New Film Promoting Abortion Trashes Pregnancy: “That’s Like Getting Food Poisoning From Taco Bell”

National   |   Micaiah Bilger   |   Mar 18, 2016   |   1:01PM   |   Washington, DC

How can abortion advocates call abortion a complex, emotional decision when they also argue that it’s nothing more than a medical procedure?

The question is hard to avoid after watching a new pro-abortion short film by BuzzFeedYellow contributor Ali Vingiano. The 8-minute film “Unplanned” is a fictional account that explores the “complex emotions of an unplanned pregnancy” and stars Vingiano, according to the website.

The film shows the young woman pacing around after a pregnancy test reveals that she is pregnant. Her pregnancy is the result of her first one-night stand with a guy who she met at a bar. The character texts the guy but doesn’t hear back right away; so she calls her best friend and asks her to come with her to the abortion clinic.

When the young woman explains how she got pregnant, her friend jokingly replies, “That’s like getting food poisoning the first time you have Taco Bell.”

Though the friend tries to make light of the situation, she also tells the young woman, “I’m sorry,” and sympathizes with her. The young woman’s face is clearly troubled.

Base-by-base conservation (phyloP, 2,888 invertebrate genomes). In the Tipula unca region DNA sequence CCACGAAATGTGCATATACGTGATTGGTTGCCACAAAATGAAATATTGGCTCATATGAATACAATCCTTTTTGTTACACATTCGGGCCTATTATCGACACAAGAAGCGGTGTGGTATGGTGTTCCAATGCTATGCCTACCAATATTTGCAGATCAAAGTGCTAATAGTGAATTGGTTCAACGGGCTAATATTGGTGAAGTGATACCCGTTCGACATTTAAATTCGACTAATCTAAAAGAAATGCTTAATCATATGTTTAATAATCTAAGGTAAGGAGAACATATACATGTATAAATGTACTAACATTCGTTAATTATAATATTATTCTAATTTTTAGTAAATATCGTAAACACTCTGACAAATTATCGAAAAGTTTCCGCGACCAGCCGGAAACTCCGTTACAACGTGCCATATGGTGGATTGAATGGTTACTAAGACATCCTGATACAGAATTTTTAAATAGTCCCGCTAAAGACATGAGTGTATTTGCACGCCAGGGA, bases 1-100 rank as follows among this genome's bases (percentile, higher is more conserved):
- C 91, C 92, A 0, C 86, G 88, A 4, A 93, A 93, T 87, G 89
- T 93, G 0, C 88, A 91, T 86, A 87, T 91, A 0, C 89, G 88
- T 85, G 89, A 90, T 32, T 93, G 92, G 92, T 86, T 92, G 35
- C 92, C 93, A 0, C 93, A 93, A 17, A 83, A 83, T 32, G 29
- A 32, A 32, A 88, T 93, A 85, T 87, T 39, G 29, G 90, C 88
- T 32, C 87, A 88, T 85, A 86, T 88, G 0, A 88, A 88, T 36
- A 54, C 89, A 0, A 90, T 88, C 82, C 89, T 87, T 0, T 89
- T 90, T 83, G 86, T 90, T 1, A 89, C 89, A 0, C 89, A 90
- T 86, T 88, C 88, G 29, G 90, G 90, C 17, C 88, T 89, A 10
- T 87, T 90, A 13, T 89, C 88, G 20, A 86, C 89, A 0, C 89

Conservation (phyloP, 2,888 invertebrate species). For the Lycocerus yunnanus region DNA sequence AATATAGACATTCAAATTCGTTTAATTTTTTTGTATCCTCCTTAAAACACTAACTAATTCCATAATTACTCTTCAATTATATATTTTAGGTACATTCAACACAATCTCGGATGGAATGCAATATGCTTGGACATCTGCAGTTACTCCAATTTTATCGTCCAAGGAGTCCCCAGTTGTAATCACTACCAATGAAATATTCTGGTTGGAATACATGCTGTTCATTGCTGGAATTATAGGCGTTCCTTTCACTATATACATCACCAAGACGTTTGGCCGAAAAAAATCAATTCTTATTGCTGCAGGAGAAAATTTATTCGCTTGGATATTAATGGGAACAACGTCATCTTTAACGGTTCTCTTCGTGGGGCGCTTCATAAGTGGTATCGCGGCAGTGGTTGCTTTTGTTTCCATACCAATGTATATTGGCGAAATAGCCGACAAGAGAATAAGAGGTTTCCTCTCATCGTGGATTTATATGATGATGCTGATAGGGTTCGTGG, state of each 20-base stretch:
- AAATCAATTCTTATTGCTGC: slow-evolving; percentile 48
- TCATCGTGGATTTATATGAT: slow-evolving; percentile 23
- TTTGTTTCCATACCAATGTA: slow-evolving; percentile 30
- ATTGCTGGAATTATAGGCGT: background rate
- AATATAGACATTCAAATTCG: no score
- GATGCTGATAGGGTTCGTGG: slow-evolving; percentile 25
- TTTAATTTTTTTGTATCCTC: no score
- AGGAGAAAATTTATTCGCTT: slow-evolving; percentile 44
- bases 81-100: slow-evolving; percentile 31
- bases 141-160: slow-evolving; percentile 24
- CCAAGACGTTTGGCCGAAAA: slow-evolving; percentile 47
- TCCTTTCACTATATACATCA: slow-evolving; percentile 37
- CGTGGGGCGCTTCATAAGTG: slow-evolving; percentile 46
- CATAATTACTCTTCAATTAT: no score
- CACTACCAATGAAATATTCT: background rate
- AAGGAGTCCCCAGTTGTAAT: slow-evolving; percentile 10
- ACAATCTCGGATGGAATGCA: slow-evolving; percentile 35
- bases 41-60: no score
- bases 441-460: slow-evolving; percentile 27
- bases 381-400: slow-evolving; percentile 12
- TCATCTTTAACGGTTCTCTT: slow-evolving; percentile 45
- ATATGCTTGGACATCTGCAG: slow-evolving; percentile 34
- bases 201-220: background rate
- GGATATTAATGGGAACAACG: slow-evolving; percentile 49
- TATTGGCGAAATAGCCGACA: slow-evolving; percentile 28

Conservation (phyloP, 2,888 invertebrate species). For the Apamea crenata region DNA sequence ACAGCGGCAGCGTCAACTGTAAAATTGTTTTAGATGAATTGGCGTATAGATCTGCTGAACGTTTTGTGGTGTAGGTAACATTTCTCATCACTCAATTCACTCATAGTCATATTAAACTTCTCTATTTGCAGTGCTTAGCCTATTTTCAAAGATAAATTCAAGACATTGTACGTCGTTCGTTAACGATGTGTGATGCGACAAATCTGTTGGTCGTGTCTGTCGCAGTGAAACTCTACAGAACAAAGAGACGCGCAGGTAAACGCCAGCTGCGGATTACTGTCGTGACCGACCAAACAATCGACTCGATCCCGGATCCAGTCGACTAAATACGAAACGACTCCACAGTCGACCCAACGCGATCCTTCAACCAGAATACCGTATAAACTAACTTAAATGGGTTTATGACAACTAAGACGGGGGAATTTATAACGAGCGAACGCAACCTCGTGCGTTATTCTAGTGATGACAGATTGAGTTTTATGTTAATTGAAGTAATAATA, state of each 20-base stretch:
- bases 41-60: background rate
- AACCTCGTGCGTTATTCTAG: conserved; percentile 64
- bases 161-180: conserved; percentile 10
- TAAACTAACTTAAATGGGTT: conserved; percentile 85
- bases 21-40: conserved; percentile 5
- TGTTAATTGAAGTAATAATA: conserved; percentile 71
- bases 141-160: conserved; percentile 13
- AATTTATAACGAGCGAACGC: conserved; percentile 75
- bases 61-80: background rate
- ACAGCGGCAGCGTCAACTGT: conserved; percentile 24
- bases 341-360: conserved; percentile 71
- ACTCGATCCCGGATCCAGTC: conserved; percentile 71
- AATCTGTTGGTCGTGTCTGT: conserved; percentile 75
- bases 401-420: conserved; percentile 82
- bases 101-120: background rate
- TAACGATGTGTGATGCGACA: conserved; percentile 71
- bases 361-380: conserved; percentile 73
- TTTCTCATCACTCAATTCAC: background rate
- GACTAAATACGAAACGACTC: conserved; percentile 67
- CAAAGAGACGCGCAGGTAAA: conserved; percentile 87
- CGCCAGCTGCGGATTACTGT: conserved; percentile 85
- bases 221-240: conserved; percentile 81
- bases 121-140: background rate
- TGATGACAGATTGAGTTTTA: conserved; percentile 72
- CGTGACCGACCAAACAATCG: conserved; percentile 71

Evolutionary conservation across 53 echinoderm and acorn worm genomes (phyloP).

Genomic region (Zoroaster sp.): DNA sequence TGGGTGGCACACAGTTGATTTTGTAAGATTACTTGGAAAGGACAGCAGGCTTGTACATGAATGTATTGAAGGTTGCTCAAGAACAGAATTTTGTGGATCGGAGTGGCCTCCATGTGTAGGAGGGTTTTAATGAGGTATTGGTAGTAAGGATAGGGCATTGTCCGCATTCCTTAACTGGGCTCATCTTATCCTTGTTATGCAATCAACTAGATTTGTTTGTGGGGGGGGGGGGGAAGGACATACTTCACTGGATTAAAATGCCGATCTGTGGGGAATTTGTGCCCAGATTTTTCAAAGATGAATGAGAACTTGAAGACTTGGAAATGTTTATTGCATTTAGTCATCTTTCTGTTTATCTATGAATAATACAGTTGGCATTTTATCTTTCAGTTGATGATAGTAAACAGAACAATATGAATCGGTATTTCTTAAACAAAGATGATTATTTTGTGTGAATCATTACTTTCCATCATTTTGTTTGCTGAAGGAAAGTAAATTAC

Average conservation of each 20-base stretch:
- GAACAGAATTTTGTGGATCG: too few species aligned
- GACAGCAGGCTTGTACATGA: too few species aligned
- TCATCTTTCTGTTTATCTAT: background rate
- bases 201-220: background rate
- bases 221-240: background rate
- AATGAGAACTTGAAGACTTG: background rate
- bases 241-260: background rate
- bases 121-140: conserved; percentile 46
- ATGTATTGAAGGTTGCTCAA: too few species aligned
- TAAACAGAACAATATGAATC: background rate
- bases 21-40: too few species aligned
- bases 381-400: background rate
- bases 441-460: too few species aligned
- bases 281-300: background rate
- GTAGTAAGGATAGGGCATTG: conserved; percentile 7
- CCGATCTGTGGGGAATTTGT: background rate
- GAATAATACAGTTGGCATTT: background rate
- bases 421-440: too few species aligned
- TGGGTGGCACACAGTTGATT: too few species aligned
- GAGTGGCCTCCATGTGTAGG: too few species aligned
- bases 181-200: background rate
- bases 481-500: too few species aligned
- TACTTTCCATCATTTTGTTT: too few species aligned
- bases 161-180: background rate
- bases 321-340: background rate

Later, the two friends joke about what the young woman’s child would look like. As the young woman reaches for a french fry, her friend scolds her that she should not eat before her abortion.

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“Put them down or I’m going to show you what your child would look like,” the friend says, pulling up a program on her laptop that generates the image of a toddler using the parents’ photos. Instead, the friend uses her own photo and the young woman’s to create the image of a cute little girl. The friend beckons the young woman to come over and see the picture.

“I like her,” the young woman says.

But she still goes to the abortion clinic. In the waiting room, the two friends joke around as if to ease the tension. Then when the young woman’s name is called, her face falls. Her friend looks at her with a sad smile before she walks back the hallway.

After the abortion, her friend is waiting for her outside with a “Good Luck” balloon and a hug. The two agree that the balloon is in bad taste and leave it on the sidewalk as they walk to the car.

When her friend asks if she feels relieved, the young woman says she is, but her face is pale and uncertain. The film ends with the young woman receiving a text from the one-night stand guy who still does not know about the abortion or their unborn child.

Vingiano said she wanted to portray the complex emotions of a woman having an abortion; but she stops there. The problem with these popular “shout your abortion” stories and short films is that abortion advocates rarely get around to the why – why abortion is a complex, emotional decision, why even they don’t treat abortion as the simple medical procedure that they claim it is.

Though Vingiano’s film makes a passing reference to a child, she, like so many abortion activists, avoids exploring the reality of the decision. If she did, she would have to acknowledge the truth that abortion kills an innocent human being, and that’s why it never will be just another medical procedure.